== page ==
Written by Erik Josson (Purdue) and Henry Chen (UCLA)
A new Chinese gaming law, implemented on September 1st, 2021, prohibits any child younger than 18 from playing video games during the school week and limits them to no more than one hour per day (from 8 PM to 9 PM) on weekends and public holidays. These regulations also severely limit micro-transactions, which are in-game purchases that gamers can use to advance their gameplay. Under these new laws, any child between the ages of 8-16 will be allowed to spend roughly $31 per month; 16-18-year-olds are allowed $62 per month. This law is part of a larger effort by the Chinese government to implement broad restrictions on video games and their parent companies. For example, a recent policy shift by the National Press and Publication Administration, China’s gaming watchdog, restricts approval of video games based on content, including heavily limiting depictions of gay relationships and morally ambiguous choices for players. This followed a heavy slowdown in the licensing approval process by the same agency as part of the efforts to combat video game addiction.
These recent regulations, as well as China’s general approach towards gaming, are animated largely by research showing that video games are associated with mixed outcomes amongst gamers. Video gaming addiction, professionally known as Internet Gaming Disorder (IGD), is a particular concern among Chinese experts. Professor Zhang Jintao of Beijing Normal University, a China-based expert in the effects of IGD on children, noted that IGD and excessive internet use, in general, is a serious problem for Chinese children. He believes this has been further amplified by the COVID-19 pandemic, during which the latest studies show that more than one-third of Chinese children increased their use of the internet and engagement in internet gaming dramatically. Increases in time spent gaming causes adverse effects on the health of children, such as bad eyesight, lack of exercise, and sleep deprivation. Indeed, according to a study conducted by the Chinese State Council, over half of the children in China suffer from Myopia, a condition they believe has been compounded by a lack of outdoor activity and excessive screen time. Professor Zhang also noted the serious strain that excessive internet gaming can put on familial relationships between addicted children and parents trying to curb their gaming time. While gaming can confer benefits such as increased attention spans, increased visuospatial skills, and a general increase in cognitive control when done in moderation, Professor Zhang added that the gaming times of many Chinese children has clearly exceeded moderation, and are actively harming their health. These regulations, therefore, should be understood as part of an attempt to deal with the public health impacts of excessive internet gaming, which President Xi has called “a major issue related to the future of the country”.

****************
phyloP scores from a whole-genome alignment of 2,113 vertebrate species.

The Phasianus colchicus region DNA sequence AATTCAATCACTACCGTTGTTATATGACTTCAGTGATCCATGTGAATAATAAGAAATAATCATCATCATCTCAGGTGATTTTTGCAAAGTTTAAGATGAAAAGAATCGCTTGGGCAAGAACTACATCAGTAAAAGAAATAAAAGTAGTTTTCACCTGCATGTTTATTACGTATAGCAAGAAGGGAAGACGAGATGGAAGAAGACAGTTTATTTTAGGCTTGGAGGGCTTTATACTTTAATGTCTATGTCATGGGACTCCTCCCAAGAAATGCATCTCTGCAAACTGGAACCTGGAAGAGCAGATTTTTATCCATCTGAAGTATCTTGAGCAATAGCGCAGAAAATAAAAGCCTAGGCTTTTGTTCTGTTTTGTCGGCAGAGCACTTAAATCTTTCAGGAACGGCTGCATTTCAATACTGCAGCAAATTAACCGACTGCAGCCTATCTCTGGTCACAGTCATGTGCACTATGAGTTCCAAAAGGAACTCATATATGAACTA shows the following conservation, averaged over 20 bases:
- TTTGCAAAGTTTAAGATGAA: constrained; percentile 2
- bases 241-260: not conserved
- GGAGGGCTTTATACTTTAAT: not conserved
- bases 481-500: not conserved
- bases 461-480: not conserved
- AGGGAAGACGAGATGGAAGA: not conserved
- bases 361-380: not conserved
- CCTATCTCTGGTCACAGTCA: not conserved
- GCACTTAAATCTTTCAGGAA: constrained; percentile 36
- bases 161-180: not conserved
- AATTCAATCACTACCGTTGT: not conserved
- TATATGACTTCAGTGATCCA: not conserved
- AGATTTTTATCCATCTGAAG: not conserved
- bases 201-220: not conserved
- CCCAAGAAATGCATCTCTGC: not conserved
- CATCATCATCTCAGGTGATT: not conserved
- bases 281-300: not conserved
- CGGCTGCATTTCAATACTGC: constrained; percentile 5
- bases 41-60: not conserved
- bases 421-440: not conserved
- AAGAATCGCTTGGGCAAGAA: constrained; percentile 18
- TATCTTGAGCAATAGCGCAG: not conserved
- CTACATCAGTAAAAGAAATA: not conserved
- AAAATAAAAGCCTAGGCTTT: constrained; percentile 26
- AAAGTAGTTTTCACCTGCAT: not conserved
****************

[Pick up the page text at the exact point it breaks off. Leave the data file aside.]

The new gaming laws have generally been well-received in China, with parents expressing relief for keeping their children’s screen time under control. This reflects a general antipathy towards video games in China, with beliefs in the negative effects and addictive potential of video games far stronger than in the United States; also, the widespread popularity of the video gaming law seems to be in accordance with the Chinese population’s general perception of the Chinese government as a legitimate leading force in dealing with social issues such as excessive gaming. While many underage gamers are finding ways to circumvent the gaming restrictions, such as through rental accounts or the accounts of their relatives, many children are complying with the measure. In fact, in recent weeks, the popularity of sports and tabletop games has significantly increased. The major video game companies have been cooperative in the implementation of the policy, bearing the majority of the burden of enforcement, which entails embedding a government-provided identity verification service (using full names and ID numbers) into the log-in page and ensuring that only adult users who pass verification can use the service outside the designated underage use times. Since underage gamers account for only 1% to 5% of their annual revenues, they are unlikely to feel heavy financial effects, a fact reflected in the fairly consistent value of their stocks after the implementation of the restrictions.